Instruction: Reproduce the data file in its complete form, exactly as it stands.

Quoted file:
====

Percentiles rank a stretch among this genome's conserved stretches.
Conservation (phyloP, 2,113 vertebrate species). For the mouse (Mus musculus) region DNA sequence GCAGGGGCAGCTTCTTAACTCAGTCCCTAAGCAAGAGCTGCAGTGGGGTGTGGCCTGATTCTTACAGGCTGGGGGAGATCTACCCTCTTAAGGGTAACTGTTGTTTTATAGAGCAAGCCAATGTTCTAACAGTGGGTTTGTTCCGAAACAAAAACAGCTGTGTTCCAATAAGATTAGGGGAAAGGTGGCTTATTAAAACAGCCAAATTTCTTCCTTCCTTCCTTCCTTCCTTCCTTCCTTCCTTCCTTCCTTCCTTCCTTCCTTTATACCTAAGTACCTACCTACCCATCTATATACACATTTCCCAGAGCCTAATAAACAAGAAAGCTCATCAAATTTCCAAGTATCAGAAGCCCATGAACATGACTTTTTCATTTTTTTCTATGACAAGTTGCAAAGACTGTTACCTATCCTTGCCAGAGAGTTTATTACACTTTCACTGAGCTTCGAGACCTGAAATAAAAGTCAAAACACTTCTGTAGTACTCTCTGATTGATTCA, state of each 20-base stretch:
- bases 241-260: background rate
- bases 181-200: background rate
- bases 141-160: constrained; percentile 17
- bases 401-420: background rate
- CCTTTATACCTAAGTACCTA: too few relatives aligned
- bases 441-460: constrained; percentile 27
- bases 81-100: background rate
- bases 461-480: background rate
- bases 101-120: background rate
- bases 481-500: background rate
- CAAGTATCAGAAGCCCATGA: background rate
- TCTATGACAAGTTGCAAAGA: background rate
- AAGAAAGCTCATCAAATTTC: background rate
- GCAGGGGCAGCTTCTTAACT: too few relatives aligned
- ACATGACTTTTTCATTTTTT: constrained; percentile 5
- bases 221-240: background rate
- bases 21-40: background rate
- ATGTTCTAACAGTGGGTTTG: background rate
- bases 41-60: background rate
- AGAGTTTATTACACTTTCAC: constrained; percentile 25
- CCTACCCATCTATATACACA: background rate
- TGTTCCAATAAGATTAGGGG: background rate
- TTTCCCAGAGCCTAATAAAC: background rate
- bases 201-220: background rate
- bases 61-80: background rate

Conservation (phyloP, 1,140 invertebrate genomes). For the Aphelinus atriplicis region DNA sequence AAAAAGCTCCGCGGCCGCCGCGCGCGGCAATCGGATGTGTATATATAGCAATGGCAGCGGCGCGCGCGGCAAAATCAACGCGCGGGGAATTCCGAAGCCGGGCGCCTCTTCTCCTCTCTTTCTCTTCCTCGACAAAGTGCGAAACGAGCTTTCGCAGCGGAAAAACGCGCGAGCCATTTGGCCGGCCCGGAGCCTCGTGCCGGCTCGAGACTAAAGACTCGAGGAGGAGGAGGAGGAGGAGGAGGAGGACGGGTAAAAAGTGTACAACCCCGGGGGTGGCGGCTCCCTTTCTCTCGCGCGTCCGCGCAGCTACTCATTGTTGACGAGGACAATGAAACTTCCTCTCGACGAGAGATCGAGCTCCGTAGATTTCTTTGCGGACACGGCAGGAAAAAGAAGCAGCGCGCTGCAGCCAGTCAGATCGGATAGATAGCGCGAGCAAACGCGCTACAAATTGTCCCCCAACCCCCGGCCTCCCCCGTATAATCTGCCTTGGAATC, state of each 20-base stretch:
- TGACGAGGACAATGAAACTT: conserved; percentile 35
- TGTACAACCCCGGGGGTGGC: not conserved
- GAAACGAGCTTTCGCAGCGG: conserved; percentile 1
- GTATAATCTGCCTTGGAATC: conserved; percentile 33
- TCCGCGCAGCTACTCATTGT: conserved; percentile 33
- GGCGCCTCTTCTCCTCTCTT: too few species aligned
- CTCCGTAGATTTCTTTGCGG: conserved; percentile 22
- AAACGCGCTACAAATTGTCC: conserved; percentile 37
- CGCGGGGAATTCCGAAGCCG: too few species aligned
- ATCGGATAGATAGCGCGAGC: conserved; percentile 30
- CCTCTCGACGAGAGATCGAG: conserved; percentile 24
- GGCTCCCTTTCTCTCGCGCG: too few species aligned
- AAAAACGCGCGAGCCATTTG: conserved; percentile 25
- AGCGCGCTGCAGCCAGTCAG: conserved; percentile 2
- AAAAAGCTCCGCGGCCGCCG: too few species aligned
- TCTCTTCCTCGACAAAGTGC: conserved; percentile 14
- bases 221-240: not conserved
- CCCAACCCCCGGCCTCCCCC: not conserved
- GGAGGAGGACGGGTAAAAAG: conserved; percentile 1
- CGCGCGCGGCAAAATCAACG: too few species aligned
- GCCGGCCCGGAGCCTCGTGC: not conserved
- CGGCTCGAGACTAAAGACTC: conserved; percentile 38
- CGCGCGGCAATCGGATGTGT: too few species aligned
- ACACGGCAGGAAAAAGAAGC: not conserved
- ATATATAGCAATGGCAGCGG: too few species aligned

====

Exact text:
Percentiles rank a stretch among this genome's conserved stretches.
Conservation (phyloP, 2,113 vertebrate species). For the mouse (Mus musculus) region DNA sequence GCAGGGGCAGCTTCTTAACTCAGTCCCTAAGCAAGAGCTGCAGTGGGGTGTGGCCTGATTCTTACAGGCTGGGGGAGATCTACCCTCTTAAGGGTAACTGTTGTTTTATAGAGCAAGCCAATGTTCTAACAGTGGGTTTGTTCCGAAACAAAAACAGCTGTGTTCCAATAAGATTAGGGGAAAGGTGGCTTATTAAAACAGCCAAATTTCTTCCTTCCTTCCTTCCTTCCTTCCTTCCTTCCTTCCTTCCTTCCTTCCTTCCTTTATACCTAAGTACCTACCTACCCATCTATATACACATTTCCCAGAGCCTAATAAACAAGAAAGCTCATCAAATTTCCAAGTATCAGAAGCCCATGAACATGACTTTTTCATTTTTTTCTATGACAAGTTGCAAAGACTGTTACCTATCCTTGCCAGAGAGTTTATTACACTTTCACTGAGCTTCGAGACCTGAAATAAAAGTCAAAACACTTCTGTAGTACTCTCTGATTGATTCA, state of each 20-base stretch:
- bases 241-260: background rate
- bases 181-200: background rate
- bases 141-160: constrained; percentile 17
- bases 401-420: background rate
- CCTTTATACCTAAGTACCTA: too few relatives aligned
- bases 441-460: constrained; percentile 27
- bases 81-100: background rate
- bases 461-480: background rate
- bases 101-120: background rate
- bases 481-500: background rate
- CAAGTATCAGAAGCCCATGA: background rate
- TCTATGACAAGTTGCAAAGA: background rate
- AAGAAAGCTCATCAAATTTC: background rate
- GCAGGGGCAGCTTCTTAACT: too few relatives aligned
- ACATGACTTTTTCATTTTTT: constrained; percentile 5
- bases 221-240: background rate
- bases 21-40: background rate
- ATGTTCTAACAGTGGGTTTG: background rate
- bases 41-60: background rate
- AGAGTTTATTACACTTTCAC: constrained; percentile 25
- CCTACCCATCTATATACACA: background rate
- TGTTCCAATAAGATTAGGGG: background rate
- TTTCCCAGAGCCTAATAAAC: background rate
- bases 201-220: background rate
- bases 61-80: background rate

Conservation (phyloP, 1,140 invertebrate genomes). For the Aphelinus atriplicis region DNA sequence AAAAAGCTCCGCGGCCGCCGCGCGCGGCAATCGGATGTGTATATATAGCAATGGCAGCGGCGCGCGCGGCAAAATCAACGCGCGGGGAATTCCGAAGCCGGGCGCCTCTTCTCCTCTCTTTCTCTTCCTCGACAAAGTGCGAAACGAGCTTTCGCAGCGGAAAAACGCGCGAGCCATTTGGCCGGCCCGGAGCCTCGTGCCGGCTCGAGACTAAAGACTCGAGGAGGAGGAGGAGGAGGAGGAGGAGGACGGGTAAAAAGTGTACAACCCCGGGGGTGGCGGCTCCCTTTCTCTCGCGCGTCCGCGCAGCTACTCATTGTTGACGAGGACAATGAAACTTCCTCTCGACGAGAGATCGAGCTCCGTAGATTTCTTTGCGGACACGGCAGGAAAAAGAAGCAGCGCGCTGCAGCCAGTCAGATCGGATAGATAGCGCGAGCAAACGCGCTACAAATTGTCCCCCAACCCCCGGCCTCCCCCGTATAATCTGCCTTGGAATC, state of each 20-base stretch:
- TGACGAGGACAATGAAACTT: conserved; percentile 35
- TGTACAACCCCGGGGGTGGC: not conserved
- GAAACGAGCTTTCGCAGCGG: conserved; percentile 1
- GTATAATCTGCCTTGGAATC: conserved; percentile 33
- TCCGCGCAGCTACTCATTGT: conserved; percentile 33
- GGCGCCTCTTCTCCTCTCTT: too few species aligned
- CTCCGTAGATTTCTTTGCGG: conserved; percentile 22
- AAACGCGCTACAAATTGTCC: conserved; percentile 37
- CGCGGGGAATTCCGAAGCCG: too few species aligned
- ATCGGATAGATAGCGCGAGC: conserved; percentile 30
- CCTCTCGACGAGAGATCGAG: conserved; percentile 24
- GGCTCCCTTTCTCTCGCGCG: too few species aligned
- AAAAACGCGCGAGCCATTTG: conserved; percentile 25
- AGCGCGCTGCAGCCAGTCAG: conserved; percentile 2
- AAAAAGCTCCGCGGCCGCCG: too few species aligned
- TCTCTTCCTCGACAAAGTGC: conserved; percentile 14
- bases 221-240: not conserved
- CCCAACCCCCGGCCTCCCCC: not conserved
- GGAGGAGGACGGGTAAAAAG: conserved; percentile 1
- CGCGCGCGGCAAAATCAACG: too few species aligned
- GCCGGCCCGGAGCCTCGTGC: not conserved
- CGGCTCGAGACTAAAGACTC: conserved; percentile 38
- CGCGCGGCAATCGGATGTGT: too few species aligned
- ACACGGCAGGAAAAAGAAGC: not conserved
- ATATATAGCAATGGCAGCGG: too few species aligned